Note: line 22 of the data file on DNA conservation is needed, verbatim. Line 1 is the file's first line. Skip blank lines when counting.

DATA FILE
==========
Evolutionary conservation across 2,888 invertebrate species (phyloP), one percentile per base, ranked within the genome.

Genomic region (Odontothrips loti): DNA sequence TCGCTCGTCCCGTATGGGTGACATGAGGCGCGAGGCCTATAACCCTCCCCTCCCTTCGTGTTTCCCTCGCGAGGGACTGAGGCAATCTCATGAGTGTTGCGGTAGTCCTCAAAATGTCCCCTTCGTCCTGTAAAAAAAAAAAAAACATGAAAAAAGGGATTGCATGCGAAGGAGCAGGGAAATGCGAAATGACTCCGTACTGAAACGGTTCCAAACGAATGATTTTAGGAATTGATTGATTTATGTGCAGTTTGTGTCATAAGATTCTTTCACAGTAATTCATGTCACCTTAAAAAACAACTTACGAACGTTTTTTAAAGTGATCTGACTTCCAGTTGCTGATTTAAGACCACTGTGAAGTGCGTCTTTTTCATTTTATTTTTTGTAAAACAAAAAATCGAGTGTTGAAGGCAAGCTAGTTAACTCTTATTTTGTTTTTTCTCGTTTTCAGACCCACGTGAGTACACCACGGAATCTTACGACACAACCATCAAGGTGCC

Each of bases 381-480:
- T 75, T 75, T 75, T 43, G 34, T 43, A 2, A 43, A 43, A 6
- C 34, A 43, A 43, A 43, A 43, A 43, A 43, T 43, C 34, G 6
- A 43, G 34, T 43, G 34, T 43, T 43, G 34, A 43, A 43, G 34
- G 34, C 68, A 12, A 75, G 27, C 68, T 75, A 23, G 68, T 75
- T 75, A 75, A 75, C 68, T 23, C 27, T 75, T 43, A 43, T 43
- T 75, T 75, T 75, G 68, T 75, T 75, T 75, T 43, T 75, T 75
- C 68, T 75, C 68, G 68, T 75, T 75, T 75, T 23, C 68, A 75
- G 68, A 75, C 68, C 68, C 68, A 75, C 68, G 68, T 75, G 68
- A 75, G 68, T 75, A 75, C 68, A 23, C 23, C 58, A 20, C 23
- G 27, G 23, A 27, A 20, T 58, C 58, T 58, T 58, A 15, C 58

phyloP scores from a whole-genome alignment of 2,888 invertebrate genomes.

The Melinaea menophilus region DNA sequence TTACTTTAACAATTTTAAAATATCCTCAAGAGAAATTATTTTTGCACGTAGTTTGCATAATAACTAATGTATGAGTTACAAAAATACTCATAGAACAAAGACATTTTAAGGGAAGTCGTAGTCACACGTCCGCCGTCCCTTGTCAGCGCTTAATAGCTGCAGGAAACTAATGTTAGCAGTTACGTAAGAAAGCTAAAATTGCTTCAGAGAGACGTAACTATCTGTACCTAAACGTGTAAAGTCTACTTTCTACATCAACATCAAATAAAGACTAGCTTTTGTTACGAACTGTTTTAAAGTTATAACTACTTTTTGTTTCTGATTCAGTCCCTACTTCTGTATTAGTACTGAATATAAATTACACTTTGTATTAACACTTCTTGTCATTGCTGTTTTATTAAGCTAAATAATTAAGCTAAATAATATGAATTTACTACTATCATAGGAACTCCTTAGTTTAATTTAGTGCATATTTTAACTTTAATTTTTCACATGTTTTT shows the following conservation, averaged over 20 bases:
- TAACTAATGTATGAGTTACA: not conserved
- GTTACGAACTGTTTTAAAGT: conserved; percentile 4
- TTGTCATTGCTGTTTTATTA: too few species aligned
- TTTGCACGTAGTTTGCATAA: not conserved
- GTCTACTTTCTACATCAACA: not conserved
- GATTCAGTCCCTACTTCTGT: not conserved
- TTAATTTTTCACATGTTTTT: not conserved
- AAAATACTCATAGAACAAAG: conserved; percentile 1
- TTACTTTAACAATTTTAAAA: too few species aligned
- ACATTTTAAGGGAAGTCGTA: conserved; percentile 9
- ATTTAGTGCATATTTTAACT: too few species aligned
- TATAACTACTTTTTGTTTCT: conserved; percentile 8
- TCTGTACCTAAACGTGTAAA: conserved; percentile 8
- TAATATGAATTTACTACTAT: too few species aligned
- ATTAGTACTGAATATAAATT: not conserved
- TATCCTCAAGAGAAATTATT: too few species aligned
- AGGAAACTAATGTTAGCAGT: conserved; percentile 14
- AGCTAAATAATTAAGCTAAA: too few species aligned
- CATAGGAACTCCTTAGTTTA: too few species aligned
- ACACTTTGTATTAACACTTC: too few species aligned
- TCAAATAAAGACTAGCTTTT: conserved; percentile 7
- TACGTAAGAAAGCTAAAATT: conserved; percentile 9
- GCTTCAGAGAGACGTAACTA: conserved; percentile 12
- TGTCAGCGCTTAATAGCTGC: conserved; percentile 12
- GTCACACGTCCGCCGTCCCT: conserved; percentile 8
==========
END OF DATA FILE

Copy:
- TTAATTTTTCACATGTTTTT: not conserved